The democracy deficit in Europe is hitting the fan. If you have a currency, you must also have a government, and the peoples of Europe are not yet ready to unite (submit) to the Franco-Prussian axis. The club med countries in the south can’t match German industriousness or French guile, and there’s still those stubborn little things called language and culture.
When jobs move from MI to FL, Michiganders can follow the jobs and Floridians don’t object when their tax dollars help their fellow Americans with the transition. When jobs move from Greece to Germany… well, it’s different, isn’t it?
James Delingpole explains how the lack of democratic accountability isn’t a bug, it’s a feature; and it will likely be the undoing of their elites’ post-WWII hidden agenda:
However bad you think things are in the US right now, being in Europe…at the moment is like standing on the prow of the Titanic and watching the iceberg approaching… no warning you yell to the bridge is going to make the blindest difference because even the captain knows the ship is doomed…
If you look at the history of the European project, it was designed to thwart the democratic process. One of the great misconceptions about the European Union is that is was a good idea, a sort of trading zone which suddenly went bad. It was always part of the plan for the European project as devised by Jean Monnet, it was designed to be a political union, but brought about through the back door. What Jean Monnet understood very clearly from the start is that no sovereign people could be persuaded to join a political union over which they had no democratic control. So what he did was create this system called “l’engrenage“ – engrenage means ratcheting – where people are gradually sucked into the European Union, little by little. Softly softly, catchy monkey…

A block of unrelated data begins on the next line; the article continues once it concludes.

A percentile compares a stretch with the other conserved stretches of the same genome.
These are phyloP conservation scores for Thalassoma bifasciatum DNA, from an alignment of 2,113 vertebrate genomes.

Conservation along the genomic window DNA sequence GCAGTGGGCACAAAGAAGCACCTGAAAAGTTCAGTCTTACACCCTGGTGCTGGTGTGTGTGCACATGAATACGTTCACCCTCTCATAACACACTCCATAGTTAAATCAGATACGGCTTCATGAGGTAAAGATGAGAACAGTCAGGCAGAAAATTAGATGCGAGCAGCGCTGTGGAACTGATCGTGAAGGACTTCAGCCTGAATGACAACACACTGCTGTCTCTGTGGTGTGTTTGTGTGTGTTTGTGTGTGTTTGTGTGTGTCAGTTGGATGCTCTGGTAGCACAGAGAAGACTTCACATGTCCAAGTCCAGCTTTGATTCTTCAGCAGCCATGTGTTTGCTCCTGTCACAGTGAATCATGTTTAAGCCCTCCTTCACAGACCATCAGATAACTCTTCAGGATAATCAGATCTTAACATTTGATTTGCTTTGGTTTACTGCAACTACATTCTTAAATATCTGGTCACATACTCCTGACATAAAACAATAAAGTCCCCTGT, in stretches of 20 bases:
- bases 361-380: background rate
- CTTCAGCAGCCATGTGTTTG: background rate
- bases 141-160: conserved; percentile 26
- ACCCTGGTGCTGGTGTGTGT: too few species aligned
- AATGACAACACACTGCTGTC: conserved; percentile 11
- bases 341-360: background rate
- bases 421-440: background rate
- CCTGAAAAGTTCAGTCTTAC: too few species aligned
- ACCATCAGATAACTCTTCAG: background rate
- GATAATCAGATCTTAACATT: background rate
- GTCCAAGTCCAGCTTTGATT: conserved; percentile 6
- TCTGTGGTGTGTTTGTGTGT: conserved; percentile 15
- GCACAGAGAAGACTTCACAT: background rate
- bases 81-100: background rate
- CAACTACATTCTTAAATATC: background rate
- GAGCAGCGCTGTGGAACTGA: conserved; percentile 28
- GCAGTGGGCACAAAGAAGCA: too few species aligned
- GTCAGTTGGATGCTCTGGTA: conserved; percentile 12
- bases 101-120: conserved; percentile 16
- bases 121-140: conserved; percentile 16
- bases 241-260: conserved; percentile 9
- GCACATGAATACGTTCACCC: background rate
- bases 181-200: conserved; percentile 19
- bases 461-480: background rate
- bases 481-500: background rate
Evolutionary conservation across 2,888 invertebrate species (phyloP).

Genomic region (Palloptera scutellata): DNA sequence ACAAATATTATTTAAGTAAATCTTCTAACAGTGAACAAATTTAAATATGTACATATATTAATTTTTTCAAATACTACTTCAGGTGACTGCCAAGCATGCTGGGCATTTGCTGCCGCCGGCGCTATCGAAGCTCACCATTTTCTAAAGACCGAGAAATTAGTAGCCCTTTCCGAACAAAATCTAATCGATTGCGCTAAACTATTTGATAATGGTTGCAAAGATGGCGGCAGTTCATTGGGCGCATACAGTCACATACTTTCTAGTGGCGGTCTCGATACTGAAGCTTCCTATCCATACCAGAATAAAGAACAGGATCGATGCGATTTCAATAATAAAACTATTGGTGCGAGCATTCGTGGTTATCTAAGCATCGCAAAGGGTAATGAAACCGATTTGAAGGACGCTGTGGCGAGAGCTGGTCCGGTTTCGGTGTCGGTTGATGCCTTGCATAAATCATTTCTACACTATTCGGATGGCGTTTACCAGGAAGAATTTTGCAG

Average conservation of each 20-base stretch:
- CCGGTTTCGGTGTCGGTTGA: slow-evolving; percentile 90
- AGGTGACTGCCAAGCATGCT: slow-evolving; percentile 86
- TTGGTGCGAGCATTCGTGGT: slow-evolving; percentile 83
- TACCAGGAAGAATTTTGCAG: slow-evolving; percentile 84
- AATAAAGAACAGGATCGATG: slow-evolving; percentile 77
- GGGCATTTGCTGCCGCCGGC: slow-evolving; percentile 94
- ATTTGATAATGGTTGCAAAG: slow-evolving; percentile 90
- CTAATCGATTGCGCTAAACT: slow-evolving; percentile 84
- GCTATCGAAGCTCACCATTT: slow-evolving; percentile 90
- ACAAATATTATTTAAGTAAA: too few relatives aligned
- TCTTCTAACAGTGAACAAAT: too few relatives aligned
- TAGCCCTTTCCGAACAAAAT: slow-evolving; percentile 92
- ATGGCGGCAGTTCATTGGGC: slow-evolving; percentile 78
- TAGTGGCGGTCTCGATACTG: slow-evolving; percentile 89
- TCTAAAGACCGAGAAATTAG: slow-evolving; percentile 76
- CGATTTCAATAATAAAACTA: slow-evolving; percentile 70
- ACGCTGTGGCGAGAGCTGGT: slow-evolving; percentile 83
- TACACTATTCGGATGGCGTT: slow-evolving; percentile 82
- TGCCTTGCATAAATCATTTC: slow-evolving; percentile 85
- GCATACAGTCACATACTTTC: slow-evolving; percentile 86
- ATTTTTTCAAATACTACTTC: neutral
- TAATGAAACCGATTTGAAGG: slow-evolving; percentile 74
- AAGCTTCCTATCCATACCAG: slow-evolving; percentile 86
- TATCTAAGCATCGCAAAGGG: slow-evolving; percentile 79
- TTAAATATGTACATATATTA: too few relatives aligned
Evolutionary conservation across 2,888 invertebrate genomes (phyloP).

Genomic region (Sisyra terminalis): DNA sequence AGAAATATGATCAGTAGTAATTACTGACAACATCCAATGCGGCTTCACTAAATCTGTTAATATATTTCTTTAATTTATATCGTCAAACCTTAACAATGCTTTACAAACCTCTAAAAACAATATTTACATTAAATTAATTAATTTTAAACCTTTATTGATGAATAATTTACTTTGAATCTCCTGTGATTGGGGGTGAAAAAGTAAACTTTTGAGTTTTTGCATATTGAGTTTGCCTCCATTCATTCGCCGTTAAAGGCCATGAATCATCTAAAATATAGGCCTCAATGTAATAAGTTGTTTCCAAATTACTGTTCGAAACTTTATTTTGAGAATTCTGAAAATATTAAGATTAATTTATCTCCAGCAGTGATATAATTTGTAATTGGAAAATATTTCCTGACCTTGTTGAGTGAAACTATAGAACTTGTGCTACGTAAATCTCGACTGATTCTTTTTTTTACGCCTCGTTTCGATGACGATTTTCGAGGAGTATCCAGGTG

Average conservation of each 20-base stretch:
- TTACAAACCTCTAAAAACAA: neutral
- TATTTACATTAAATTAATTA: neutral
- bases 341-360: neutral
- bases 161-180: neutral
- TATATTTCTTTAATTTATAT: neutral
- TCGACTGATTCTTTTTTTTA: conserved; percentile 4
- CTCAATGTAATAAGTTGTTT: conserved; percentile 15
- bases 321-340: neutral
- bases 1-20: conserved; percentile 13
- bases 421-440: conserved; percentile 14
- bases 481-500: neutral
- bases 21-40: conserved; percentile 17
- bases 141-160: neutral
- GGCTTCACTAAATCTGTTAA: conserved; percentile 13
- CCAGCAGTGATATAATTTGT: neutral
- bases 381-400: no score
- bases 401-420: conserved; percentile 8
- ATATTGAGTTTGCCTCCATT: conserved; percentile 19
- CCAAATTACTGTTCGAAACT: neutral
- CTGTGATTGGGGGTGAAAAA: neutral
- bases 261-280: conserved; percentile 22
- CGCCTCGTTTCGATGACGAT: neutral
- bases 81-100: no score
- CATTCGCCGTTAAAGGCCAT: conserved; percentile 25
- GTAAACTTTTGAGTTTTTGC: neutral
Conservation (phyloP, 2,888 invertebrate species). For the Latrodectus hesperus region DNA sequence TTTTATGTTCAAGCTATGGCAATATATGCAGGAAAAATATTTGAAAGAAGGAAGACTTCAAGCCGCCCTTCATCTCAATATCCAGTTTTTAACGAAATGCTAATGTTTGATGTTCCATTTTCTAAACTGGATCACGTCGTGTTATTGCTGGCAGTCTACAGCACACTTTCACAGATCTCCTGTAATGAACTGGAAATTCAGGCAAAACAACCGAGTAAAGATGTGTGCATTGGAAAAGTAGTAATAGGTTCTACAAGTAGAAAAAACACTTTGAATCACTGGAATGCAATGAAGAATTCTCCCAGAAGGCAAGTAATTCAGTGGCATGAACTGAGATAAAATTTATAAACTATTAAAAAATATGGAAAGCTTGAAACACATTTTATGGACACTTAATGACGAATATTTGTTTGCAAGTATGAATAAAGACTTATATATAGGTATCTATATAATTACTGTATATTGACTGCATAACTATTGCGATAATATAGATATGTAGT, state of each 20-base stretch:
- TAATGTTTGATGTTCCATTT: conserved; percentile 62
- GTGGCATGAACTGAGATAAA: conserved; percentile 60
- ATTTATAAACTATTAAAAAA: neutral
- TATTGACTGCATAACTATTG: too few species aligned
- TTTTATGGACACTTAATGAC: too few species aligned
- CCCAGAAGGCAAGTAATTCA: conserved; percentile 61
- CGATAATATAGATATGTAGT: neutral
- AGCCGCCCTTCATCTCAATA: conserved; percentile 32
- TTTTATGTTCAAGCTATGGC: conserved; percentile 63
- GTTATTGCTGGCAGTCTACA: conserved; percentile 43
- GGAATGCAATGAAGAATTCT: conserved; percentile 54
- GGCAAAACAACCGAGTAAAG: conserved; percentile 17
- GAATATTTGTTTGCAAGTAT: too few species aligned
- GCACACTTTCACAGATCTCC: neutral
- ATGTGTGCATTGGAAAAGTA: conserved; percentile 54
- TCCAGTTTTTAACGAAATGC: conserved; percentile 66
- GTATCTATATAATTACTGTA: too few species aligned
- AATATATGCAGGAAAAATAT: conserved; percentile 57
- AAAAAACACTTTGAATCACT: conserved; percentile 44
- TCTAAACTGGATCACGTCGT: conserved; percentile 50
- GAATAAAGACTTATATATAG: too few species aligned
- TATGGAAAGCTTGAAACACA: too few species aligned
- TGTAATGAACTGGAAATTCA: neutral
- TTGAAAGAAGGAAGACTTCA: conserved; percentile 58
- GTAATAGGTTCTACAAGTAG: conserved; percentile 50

Now we have what is sometimes known as “the beneficial crisis.” Beneficial, that is, to the Eurocrats who want political union. They’ve forced the member states of the euro into a position where if they reject political union, they face the terrible economic collapse that is on the horizon now. So they have no choice but to allow their fiscal policies to be dictated by the European super state – not by their democratically elected governments.
From Robert Samuelson at WaPo in Europe’s Economic Purgatory:
So Europe is trapped in purgatory. What’s economically sensible is politically treacherous, and what’s politically sensible is economically treacherous. Moreover, the euro’s promise has been turned on its head.
When introduced in 1999, its overriding goal was clear. As an engine of shared prosperity, it would strengthen a common European consciousness. Germany’s power would be subordinated to the larger project of a united Europe. Now, everything is reversed: The euro is undermining Europe’s economy, sowing conflict (Britain has rejected the latest package) and elevating Germany — as the economically strongest state — to set terms for dealing with the crisis.
Much of this was predictable and, indeed, was predicted. Here’s a commentary of mine from 1997: “A single currency (the dollar) works in the United States because wages are flexible and workers are mobile. Workers move to find jobs. … Europe lacks these advantages. … One way countries can offset differences in competitiveness is through flexible exchange rates. … A single currency would eliminate this possibility.”
Charles Lane in today’s WaPo praises Marty Feldstein as The man who predicted the European debt crisis:
Feldstein foresaw that the trigger for political tension would be a sharp economic downturn, imposing different levels of unemployment on different members of the monetary union, because high-unemployment countries could not recover their competitiveness through currency devaluation.